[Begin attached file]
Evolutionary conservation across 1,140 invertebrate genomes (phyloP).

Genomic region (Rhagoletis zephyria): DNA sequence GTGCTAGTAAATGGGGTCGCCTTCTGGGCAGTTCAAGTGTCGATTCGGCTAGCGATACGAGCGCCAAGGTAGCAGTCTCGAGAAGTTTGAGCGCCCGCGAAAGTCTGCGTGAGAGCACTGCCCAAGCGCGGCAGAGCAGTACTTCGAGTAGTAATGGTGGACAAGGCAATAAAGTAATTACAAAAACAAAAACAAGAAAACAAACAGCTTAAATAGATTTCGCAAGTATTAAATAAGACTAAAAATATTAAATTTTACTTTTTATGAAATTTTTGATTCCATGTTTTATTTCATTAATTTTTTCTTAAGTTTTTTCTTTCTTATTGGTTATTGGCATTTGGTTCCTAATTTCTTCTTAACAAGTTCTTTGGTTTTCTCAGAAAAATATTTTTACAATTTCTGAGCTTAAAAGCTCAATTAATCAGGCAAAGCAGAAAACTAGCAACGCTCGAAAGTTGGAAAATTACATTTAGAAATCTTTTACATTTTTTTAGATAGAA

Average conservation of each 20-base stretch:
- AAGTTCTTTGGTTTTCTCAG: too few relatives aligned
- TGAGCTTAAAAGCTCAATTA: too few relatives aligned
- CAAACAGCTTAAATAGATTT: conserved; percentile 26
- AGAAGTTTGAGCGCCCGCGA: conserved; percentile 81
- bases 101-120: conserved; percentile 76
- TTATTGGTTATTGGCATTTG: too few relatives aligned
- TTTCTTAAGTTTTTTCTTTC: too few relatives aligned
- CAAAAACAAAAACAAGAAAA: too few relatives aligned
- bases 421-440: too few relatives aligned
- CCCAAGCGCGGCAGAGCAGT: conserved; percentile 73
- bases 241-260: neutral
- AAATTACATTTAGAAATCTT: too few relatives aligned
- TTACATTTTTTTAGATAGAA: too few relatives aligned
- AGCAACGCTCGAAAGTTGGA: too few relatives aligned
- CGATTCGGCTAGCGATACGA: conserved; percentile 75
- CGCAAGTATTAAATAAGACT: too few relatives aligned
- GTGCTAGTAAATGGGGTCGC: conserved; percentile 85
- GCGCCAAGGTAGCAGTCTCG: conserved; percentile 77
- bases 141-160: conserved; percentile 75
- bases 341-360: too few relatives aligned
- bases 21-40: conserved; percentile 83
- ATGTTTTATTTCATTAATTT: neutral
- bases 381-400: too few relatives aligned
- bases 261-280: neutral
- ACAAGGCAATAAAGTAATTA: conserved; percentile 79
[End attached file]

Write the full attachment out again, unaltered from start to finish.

Evolutionary conservation across 1,140 invertebrate genomes (phyloP).

Genomic region (Rhagoletis zephyria): DNA sequence GTGCTAGTAAATGGGGTCGCCTTCTGGGCAGTTCAAGTGTCGATTCGGCTAGCGATACGAGCGCCAAGGTAGCAGTCTCGAGAAGTTTGAGCGCCCGCGAAAGTCTGCGTGAGAGCACTGCCCAAGCGCGGCAGAGCAGTACTTCGAGTAGTAATGGTGGACAAGGCAATAAAGTAATTACAAAAACAAAAACAAGAAAACAAACAGCTTAAATAGATTTCGCAAGTATTAAATAAGACTAAAAATATTAAATTTTACTTTTTATGAAATTTTTGATTCCATGTTTTATTTCATTAATTTTTTCTTAAGTTTTTTCTTTCTTATTGGTTATTGGCATTTGGTTCCTAATTTCTTCTTAACAAGTTCTTTGGTTTTCTCAGAAAAATATTTTTACAATTTCTGAGCTTAAAAGCTCAATTAATCAGGCAAAGCAGAAAACTAGCAACGCTCGAAAGTTGGAAAATTACATTTAGAAATCTTTTACATTTTTTTAGATAGAA

Average conservation of each 20-base stretch:
- AAGTTCTTTGGTTTTCTCAG: too few relatives aligned
- TGAGCTTAAAAGCTCAATTA: too few relatives aligned
- CAAACAGCTTAAATAGATTT: conserved; percentile 26
- AGAAGTTTGAGCGCCCGCGA: conserved; percentile 81
- bases 101-120: conserved; percentile 76
- TTATTGGTTATTGGCATTTG: too few relatives aligned
- TTTCTTAAGTTTTTTCTTTC: too few relatives aligned
- CAAAAACAAAAACAAGAAAA: too few relatives aligned
- bases 421-440: too few relatives aligned
- CCCAAGCGCGGCAGAGCAGT: conserved; percentile 73
- bases 241-260: neutral
- AAATTACATTTAGAAATCTT: too few relatives aligned
- TTACATTTTTTTAGATAGAA: too few relatives aligned
- AGCAACGCTCGAAAGTTGGA: too few relatives aligned
- CGATTCGGCTAGCGATACGA: conserved; percentile 75
- CGCAAGTATTAAATAAGACT: too few relatives aligned
- GTGCTAGTAAATGGGGTCGC: conserved; percentile 85
- GCGCCAAGGTAGCAGTCTCG: conserved; percentile 77
- bases 141-160: conserved; percentile 75
- bases 341-360: too few relatives aligned
- bases 21-40: conserved; percentile 83
- ATGTTTTATTTCATTAATTT: neutral
- bases 381-400: too few relatives aligned
- bases 261-280: neutral
- ACAAGGCAATAAAGTAATTA: conserved; percentile 79